“Super Mario” by Jeff Ryan

Book Notes

Tool: Feedback (even if you’re on the game design Mt. Rushmore) #

Miyamoto wanted Mario to control more like Ryu eventually would: 

Miyamoto wanted up on the directional pad to be the jump control, freeing A and B for actions. No, no, others said, jumping is too important to not be given its own button. His coworkers wore him down, and Miyamoto eventually agreed to make A the constant jump button, with B for fireballs when tapped, and running when held. By “losing” the argument, Miyamoto showed he would let the better idea win, even if it lost the daimyo a bit of face. Ironically, this commitment to quality gained him unparalleled face.

Eventually, of course, Street Fighter would influence Super Smash Bros. Then it would all come full circle with Ryu appearing in Super Smash Bros. 

But I mostly shoehorned the Street Fighter thing in here. The real lesson is to listen to teammates. It turned out fine. Maybe it actually didn’t matter and there’s some universe where Mario jumps when you press up on the directional pad.

Getting back into shoehorning fighting games in here… we’ve certainly seen the inverse: Hit Box controllers allow people to play fighting games with just buttons and no joystick. The directional controls are just mapped to the buttons. And it’s not just a gimmick. Some pros exclusively use a Hit Box.

Now to find a mod of Super Mario Bros. with up as jump…

Nintendo with the RKO out of nowhere #

In 1975, Universal had sued RKO, the original makers of King Kong. Universal, in a case-winning argument, had proved that King Kong was in public domain, since the movie was from 1933. Universal didn’t need to pay a dime to the “owners” of King Kong, because anyone could do whatever he wanted with King Kong. Kong was as unownable as Huck Finn. Then, Kirby asked for a summary dismissal of the suit. Granted.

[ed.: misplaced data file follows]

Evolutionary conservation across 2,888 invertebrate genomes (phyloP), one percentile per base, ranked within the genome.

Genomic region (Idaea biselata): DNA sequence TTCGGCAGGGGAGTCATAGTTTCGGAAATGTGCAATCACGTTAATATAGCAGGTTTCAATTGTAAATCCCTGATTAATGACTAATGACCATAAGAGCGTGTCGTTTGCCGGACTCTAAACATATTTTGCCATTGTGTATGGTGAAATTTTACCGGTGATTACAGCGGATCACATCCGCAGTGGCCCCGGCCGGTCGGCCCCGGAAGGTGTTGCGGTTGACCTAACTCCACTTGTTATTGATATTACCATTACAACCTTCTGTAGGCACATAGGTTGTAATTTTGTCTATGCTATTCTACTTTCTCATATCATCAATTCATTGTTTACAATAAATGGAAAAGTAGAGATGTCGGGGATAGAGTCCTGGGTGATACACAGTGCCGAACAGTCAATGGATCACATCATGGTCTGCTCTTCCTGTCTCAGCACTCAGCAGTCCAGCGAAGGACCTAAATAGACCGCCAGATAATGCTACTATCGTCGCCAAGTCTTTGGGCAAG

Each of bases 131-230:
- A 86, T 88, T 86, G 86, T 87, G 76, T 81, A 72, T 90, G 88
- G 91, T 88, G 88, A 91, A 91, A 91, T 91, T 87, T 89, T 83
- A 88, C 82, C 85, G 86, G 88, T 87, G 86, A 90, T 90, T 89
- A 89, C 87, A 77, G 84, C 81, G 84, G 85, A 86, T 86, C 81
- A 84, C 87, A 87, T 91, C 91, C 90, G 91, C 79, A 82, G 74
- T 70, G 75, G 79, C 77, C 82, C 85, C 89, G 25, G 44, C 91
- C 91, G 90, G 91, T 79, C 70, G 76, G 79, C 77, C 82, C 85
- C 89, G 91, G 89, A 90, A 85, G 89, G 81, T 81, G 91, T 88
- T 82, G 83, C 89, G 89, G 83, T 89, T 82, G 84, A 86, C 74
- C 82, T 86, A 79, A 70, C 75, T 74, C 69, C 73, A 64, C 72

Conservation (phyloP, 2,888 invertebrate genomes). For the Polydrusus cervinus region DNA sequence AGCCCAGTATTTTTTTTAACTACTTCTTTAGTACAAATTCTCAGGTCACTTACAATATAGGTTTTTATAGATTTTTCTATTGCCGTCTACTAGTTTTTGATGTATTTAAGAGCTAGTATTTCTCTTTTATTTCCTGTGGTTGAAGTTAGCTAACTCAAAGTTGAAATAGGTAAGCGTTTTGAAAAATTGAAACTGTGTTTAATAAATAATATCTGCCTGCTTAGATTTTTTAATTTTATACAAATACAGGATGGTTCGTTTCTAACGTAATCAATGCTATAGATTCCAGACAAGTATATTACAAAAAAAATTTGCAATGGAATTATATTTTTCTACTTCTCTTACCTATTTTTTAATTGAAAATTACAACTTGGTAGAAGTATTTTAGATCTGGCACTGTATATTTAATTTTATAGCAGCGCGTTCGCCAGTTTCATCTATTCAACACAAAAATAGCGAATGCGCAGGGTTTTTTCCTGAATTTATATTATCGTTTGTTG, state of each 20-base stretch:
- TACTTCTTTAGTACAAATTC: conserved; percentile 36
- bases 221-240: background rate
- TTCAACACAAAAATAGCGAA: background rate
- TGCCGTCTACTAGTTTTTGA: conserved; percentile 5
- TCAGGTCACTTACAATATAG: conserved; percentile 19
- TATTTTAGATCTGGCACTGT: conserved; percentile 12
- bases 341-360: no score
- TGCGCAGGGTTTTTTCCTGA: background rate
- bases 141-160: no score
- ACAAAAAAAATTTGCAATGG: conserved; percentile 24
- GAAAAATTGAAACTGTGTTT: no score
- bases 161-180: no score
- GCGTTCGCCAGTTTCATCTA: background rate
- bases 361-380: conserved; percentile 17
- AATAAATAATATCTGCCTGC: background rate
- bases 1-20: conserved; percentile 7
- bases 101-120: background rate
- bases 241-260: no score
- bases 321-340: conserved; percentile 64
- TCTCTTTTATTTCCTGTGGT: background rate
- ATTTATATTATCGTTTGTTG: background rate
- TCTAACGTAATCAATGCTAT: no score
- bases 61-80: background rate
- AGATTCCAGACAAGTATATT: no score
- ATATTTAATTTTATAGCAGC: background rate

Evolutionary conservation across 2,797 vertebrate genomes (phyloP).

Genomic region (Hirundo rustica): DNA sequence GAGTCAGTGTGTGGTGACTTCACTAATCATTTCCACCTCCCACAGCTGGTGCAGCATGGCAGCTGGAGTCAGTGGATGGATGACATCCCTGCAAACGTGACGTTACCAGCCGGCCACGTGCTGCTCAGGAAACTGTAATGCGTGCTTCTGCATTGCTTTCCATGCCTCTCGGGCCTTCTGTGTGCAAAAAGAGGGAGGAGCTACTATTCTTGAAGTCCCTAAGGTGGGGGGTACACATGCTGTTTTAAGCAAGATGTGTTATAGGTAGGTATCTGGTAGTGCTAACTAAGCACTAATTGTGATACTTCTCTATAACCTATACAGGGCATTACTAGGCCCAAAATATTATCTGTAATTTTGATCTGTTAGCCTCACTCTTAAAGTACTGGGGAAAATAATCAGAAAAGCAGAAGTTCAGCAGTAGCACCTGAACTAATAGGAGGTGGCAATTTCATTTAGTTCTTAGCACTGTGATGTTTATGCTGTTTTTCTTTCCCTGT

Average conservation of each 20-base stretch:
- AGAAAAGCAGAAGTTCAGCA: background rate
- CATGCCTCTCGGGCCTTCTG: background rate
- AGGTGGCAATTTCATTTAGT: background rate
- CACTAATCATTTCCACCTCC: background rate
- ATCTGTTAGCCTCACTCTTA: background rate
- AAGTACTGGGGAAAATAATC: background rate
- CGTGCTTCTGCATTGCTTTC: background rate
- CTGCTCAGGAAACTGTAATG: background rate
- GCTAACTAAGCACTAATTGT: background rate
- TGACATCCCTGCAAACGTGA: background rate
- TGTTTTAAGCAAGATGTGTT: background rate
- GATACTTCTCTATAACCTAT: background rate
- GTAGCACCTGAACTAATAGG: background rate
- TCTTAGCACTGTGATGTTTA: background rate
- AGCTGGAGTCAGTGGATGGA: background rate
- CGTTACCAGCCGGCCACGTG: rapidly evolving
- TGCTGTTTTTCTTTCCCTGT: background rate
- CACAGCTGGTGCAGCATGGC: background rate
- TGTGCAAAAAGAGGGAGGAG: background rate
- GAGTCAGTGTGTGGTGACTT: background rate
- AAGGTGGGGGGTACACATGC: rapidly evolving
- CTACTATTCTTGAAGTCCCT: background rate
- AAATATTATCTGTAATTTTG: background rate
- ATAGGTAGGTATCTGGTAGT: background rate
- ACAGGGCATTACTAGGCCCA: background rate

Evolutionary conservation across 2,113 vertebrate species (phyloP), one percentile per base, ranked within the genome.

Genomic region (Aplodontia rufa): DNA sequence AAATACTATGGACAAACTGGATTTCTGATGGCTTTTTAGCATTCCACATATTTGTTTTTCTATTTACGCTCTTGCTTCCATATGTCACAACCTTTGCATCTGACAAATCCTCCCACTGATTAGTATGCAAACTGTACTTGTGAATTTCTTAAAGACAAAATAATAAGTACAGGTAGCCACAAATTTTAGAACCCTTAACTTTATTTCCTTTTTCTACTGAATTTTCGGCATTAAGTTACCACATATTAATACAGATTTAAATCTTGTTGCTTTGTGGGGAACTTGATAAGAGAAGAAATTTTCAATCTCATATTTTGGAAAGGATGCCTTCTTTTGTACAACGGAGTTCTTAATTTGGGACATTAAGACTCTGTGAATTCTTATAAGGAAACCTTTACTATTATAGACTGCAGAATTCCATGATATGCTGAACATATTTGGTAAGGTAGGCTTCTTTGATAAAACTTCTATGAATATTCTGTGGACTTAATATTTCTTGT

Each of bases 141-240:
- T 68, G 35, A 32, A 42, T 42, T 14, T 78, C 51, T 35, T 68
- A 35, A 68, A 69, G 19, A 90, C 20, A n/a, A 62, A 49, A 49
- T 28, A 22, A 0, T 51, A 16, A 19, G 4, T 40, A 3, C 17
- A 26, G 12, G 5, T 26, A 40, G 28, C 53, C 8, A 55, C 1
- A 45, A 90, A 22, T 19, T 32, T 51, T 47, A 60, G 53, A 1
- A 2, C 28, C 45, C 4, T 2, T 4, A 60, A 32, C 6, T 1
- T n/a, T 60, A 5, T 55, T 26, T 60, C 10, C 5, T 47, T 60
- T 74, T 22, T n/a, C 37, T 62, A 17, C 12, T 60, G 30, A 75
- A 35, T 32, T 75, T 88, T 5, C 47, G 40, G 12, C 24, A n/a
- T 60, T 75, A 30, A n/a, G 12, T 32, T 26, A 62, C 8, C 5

Then he became the pink round hero described by Wikipedia as a “spherical pink protagonist”.

In any case, a great story about how the turn tables. Nintendo stood up to the bully in this case. Universal was opening cases against everyone that licensed Donkey Kong’s use in their own products. Universal said that Donkey Kong was a rip off of King Kong. Whether or not that was true, ultimately it didn’t matter because Universal didn’t have the rights in the first place.

Eventually, Nintendo becomes a bit of a bully themselves with how they handled publishing rights and limited cartridges. But that’s for later.

(Also later: Super Mario Bros. Movie distributed by… Universal. Not to mention the entire Super Nintendo World at Universal Studios.)